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Administration officials repeated Sunday that the clock is ticking for Haiti's military leaders, but appeared to differ on whether they must leave the country to avoid a U.S.-led invasion.

Secretary of State Warren Christopher also stressed that U.S. credibility is at stake in restoring democracy in Haiti, and that President Clinton is moving ahead with military plans despite the current opposition of most Americans and members of Congress to sending U.S. forces into Haiti."Sometimes a president has a responsibility. He has to do what is in the nation's interest," Christopher said on NBC's "Meet the Press."

Christopher and U.N. Ambassador Madeleine Albright made clear, again, the administration's message that it has run out of patience with the military leaders who ousted President Jean-Bertrand Aristide from power in a September 1991 coup.

"The time is very short," Albright said on ABC's "This Week With David Brinkley." "Their days are numbered."

But there appeared some discrepancy over whether Gen. Raoul Cedras and other top officials would have to leave Haiti before the United States would call off its invasion plans.

The restored democracy could deal with Cedras if he stays, Christopher said. "The important thing is not what he does next, it is that he steps down, relinquishes control of the government to the constitutional powers, as he should."

Albright, however, said Cedras and his associates "have to leave. That has been made very clear. We have delivered the message."

Christopher also strongly denied that the administration hoped to make political gains by staging an invasion shortly before the November congressional elections. "Let me tell you that those charges are just pure baloney. There is just no partisanship in this situation."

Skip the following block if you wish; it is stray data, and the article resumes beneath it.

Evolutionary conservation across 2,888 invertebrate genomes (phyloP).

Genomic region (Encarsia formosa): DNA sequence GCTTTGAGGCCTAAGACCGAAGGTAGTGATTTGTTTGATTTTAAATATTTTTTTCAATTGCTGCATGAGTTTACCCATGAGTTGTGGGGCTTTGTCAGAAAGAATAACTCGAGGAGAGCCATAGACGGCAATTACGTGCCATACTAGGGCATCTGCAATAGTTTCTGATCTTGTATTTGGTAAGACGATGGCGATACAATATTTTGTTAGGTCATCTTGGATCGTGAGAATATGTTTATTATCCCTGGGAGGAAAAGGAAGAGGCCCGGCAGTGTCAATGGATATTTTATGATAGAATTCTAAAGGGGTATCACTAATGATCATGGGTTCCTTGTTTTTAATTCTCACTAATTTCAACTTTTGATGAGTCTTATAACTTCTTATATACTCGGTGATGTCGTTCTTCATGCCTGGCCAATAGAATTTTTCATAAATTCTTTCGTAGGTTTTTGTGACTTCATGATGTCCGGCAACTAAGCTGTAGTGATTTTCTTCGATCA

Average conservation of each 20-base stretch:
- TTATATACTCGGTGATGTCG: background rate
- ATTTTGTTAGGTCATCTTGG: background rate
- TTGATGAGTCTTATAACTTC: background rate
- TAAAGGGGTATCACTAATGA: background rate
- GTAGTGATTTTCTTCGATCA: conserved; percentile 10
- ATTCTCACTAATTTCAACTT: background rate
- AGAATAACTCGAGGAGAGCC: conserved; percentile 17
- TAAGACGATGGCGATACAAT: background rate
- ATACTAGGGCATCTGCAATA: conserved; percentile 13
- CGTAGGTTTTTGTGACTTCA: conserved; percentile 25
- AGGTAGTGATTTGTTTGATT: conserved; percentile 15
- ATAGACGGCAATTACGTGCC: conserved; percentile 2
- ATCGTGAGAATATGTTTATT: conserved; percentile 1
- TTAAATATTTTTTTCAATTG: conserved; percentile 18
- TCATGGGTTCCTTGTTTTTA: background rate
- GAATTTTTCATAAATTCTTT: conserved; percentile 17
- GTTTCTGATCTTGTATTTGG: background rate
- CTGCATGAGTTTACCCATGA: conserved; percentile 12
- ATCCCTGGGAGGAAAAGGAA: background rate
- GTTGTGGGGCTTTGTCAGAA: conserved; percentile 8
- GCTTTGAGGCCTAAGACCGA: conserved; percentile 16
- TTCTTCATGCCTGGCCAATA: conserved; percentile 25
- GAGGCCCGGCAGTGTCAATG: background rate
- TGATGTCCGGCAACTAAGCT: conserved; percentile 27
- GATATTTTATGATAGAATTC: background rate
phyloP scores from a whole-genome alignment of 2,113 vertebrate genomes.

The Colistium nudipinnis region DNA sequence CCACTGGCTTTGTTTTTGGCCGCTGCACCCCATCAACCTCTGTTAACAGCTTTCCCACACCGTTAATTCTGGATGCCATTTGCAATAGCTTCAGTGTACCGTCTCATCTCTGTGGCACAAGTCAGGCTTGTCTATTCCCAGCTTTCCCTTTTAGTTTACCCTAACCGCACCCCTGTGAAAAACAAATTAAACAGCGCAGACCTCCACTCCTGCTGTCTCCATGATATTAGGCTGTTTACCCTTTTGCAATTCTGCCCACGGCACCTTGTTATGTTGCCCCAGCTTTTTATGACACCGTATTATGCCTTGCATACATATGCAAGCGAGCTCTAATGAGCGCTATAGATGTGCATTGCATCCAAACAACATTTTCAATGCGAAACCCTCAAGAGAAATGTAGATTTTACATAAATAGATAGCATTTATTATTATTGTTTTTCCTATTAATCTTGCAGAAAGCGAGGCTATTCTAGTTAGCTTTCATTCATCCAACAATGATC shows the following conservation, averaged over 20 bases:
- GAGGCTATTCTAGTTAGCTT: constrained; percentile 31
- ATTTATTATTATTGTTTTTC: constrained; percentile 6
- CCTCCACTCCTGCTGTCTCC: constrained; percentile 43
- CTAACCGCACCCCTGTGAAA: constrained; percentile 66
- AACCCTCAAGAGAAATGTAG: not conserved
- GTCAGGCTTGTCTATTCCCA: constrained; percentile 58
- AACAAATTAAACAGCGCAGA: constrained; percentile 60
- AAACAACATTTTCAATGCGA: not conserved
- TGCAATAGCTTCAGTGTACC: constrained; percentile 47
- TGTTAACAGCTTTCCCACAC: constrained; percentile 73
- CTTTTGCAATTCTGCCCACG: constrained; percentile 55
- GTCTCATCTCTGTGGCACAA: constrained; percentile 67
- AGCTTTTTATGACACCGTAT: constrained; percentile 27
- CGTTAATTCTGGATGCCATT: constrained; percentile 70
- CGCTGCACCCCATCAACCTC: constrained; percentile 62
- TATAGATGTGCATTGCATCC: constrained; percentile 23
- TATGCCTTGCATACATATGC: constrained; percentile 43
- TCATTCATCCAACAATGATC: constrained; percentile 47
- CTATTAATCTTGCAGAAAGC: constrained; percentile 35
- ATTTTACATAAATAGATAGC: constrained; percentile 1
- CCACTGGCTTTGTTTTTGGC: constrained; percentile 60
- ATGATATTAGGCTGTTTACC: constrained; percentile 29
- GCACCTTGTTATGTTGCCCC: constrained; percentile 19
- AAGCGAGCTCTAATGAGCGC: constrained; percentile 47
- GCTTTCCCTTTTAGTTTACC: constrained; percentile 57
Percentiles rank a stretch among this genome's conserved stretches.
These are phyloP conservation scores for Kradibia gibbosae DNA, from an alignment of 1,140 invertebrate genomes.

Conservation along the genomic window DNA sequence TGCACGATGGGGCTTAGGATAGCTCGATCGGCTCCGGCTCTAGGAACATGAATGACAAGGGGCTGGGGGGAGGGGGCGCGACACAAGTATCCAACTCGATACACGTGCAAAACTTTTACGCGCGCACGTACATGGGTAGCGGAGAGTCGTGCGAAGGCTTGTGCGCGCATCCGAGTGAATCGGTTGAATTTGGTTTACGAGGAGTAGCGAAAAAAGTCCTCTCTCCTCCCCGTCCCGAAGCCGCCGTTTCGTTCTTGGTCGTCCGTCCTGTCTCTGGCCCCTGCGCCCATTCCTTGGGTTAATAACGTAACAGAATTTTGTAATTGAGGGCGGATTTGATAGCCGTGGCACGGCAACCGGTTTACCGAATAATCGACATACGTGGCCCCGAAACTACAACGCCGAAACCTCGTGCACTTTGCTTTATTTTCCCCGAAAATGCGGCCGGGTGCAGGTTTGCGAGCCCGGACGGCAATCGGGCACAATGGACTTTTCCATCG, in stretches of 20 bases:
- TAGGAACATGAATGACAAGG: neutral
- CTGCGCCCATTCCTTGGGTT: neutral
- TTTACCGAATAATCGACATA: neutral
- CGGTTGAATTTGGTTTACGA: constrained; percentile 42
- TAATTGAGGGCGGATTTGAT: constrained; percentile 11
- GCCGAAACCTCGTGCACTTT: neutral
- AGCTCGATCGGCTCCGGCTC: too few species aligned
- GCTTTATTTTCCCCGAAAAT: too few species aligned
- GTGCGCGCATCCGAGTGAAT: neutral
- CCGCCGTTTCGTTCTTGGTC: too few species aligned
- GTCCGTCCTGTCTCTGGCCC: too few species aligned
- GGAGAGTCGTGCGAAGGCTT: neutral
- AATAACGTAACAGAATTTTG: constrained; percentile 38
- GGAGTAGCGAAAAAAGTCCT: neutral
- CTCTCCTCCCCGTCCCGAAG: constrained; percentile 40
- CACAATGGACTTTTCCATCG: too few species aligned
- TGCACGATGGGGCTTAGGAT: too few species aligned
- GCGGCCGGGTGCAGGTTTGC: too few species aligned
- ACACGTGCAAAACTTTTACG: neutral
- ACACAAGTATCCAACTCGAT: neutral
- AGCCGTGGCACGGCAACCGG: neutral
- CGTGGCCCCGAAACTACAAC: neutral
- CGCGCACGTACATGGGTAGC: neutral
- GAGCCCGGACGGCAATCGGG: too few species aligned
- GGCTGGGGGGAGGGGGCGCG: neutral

Sen. John McCain, R-Ariz., a leading critic of the proposed use of U.S. force in Haiti, said he agreed that Clinton would not launch an invasion for political reasons.

But he warned that Christopher's prediction that most U.S. forces would be replaced by a U.N. peacekeeping force within a few months were overly optimistic. "I believe that Cedras and his people would melt into the population. We would see popular uprising and the kinds of scenarios that we saw between 1915 and 1934," when U.S. troops occupied Haiti, McCain said.

"He had better not do it (invade) without some assurance that he'll receive the backing of Congress and the American people. Otherwise, over time, we will find that confidence eroded and perhaps a very embarrassing withdrawal."

Senate Minority Leader Bob Dole, R-Kan., appearing on CBS' "Face the Nation" said the Republicans will offer amendments in the coming weeks challenging Clinton's authority to use military force. "The president would lose because he has not made the case" for invasion, Dole said.

Christopher and Albright confirmed that several countries outside the hemisphere, including Belgium, the Netherlands and Israel, have agreed to join a U.N. peacekeeping force that will move into Haiti after U.S.-dominated forces restore democracy.

He said the U.N. peacekeepers, to be comprised mainly of non-Americans, could be out by early 1996, following presidential elections at the end of 1995.